In the visuals of the dialog, font type and word balloons indicate the kind of voice speaking, and when a Spark moves into fugue mode, their dialog font changes, indicating growing intensity of speech and forecasting technobabble. On the auditory front, there are onomatopoeias. These readable sound effects, among other visuals, give an affective language for the atmosphere within the given panel. They also depend on literary tropes and expectations as such, hence even a lack of a certain onomatopoeia indicates something gone awry, as Moloch notes, "I expected a bit more ka-boom."

Between explosions, lightning strikes, clockwork whirring, bells and whistles, whither comes the madness of the mad scientist? Do we view them from the lens of morality or mental illness? More importantly, why is this figure compelling in steampunk, and what does it reproduce? If, as Barbara Benedict says, that one reason for the depiction of scientists as being prone to insanity is "the illegibility, construed as secrecy surrounding science," then, I argue, and I’m not alone in this, possibly the performance of the mad scientist figure recuperates science for the layperson, through roleplay and the Do-It-Yourself Maker movement.

Because steampunk refuses neat linearity, let's go back in time a bit again, to World War II and before, and have a look at attitudes, especially American attitudes, towards science and scientists. In a comprehensive history, Glen Scott Allen identifies two figures, tied to two different kinds of sciences: the Evil Wizard, associated with theoretical sciences which could not be made immediately relevant to the general public, and the Master Mechanic, whose applied sciences could used by independent amateurs to develop inventions that were easily monetized.  Thus, intellectual, abstract work is looked down upon as it does not contribute to a larger community, and indeed encourages self-imposed alienation. The Evil Wizard refers to the aristocratic archetype whose work cannot be commercialized; the Master Mechanic is the innovative inventor, a rugged individual whose work is practical and enables others to conquer nature.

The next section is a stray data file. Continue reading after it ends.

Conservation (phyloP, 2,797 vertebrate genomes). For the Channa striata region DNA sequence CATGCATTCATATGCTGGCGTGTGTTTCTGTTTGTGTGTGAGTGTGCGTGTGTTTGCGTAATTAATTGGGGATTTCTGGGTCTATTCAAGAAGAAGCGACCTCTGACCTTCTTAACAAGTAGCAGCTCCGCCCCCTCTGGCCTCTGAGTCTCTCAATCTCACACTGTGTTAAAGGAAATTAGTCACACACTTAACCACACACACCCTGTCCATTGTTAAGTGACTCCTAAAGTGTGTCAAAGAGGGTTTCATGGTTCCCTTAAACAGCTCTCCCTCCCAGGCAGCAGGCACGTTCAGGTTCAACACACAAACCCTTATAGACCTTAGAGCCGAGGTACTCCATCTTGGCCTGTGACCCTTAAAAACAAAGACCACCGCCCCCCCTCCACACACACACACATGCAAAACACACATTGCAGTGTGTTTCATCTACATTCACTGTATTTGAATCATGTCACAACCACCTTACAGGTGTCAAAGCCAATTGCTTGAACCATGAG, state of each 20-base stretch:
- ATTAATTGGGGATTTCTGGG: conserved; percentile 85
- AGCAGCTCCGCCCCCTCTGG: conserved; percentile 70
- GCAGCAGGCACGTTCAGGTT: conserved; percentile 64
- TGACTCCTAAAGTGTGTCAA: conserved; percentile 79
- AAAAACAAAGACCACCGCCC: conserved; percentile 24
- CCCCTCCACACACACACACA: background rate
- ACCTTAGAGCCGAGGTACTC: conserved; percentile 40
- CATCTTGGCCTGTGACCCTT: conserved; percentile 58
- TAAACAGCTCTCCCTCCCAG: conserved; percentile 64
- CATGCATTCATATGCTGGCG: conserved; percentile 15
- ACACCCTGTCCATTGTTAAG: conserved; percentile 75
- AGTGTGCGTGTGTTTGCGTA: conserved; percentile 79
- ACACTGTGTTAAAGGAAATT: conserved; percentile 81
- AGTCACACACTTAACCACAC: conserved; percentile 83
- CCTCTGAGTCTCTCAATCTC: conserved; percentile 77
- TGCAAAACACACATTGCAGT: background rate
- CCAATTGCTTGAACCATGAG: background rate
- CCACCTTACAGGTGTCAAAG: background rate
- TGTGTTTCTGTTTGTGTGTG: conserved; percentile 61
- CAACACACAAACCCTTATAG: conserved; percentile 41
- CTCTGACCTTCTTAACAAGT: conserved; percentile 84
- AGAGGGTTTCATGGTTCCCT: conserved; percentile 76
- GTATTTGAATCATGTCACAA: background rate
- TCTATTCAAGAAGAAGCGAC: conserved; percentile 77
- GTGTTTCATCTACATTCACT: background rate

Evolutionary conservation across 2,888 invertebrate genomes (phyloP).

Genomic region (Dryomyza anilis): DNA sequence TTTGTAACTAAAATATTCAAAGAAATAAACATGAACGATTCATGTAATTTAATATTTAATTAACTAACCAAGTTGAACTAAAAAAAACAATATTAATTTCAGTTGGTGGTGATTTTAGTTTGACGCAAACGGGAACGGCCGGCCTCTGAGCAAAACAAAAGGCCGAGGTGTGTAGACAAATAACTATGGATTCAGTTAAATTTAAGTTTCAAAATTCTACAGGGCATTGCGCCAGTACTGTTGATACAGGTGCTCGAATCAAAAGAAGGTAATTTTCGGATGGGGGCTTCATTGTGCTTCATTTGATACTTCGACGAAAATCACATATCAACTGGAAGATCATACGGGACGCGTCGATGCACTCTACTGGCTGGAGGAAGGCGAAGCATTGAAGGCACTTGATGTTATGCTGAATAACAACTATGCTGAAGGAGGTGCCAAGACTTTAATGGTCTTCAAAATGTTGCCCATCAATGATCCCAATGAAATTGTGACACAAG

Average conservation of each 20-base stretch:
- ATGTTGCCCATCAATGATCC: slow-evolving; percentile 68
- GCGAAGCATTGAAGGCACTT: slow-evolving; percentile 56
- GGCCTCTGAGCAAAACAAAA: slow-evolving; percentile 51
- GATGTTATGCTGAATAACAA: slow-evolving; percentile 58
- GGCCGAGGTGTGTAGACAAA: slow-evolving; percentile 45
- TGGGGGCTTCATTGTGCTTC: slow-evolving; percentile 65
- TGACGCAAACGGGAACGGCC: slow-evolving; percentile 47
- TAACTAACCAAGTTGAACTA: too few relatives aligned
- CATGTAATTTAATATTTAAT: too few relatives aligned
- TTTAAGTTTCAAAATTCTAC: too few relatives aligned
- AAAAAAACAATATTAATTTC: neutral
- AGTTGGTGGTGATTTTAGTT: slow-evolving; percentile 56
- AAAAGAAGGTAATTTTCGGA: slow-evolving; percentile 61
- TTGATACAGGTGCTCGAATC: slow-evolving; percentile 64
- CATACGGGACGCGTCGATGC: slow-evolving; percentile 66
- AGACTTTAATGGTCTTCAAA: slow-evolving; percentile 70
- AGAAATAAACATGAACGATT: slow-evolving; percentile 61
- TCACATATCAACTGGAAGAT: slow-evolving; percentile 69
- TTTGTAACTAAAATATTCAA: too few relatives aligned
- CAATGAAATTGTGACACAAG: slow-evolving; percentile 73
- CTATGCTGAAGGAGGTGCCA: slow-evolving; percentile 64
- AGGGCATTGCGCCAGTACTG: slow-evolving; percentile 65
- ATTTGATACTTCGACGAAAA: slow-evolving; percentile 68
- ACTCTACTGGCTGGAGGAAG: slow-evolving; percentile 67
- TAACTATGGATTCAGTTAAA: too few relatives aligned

Back to the present, one sees, at steampunk conventions, multiple workshops and lectures are run by presenters affecting scientist-sounding names, without necessarily being institutional scientists. Sometimes these steamsonas are for play only, and sometimes, they are artist brands. For example, Professor Jake von Slatt, a self-described dilettante here with a home-made Wimshurst Machine. The steampunk mad scientist in this field attempts to share scientific knowledge with the masses, even if the knowledge is not immediately relevant, and artistic objects that don’t serve any function abound. They try to bring back the image of the amateur scientist in their own workshops. They romanticize the conquering of the illegibility of science while creating avenues of accomplishment through the application of hands-on skills that may well serve to inspire further searches for understanding. This is particularly important in face of the highly-specialized, copyrighted machines permeating our daily lives.

            To humour me, I invite everyone in the room to do the following: we'll throw our hands up in the air, and yell "SCIENCE!" and give it our best mad scientist laugh. Thank you. Note the difference in the room. Some of you may feel slightly giddy, some may have elevated blood pressure. Some of you may even be smiling. Essentially, the affects of the room have been heightened. This, then is what steampunks look for in marrying the master mechanic figure with the evil wizard—exulting in joining pragmatic skill with specialized knowledge, now made available to all. This is an affect found at Maker-heavy environments and steampunk conventions, and I suspect that this affect contributes to the popularity of steampunk today, in the midst of all the media.
            Thus concludes my presentation, thank you for playing along.

1 comment:

  1. "will post my annotated bibliography if anyone is interested"

    YES!!! Please do so.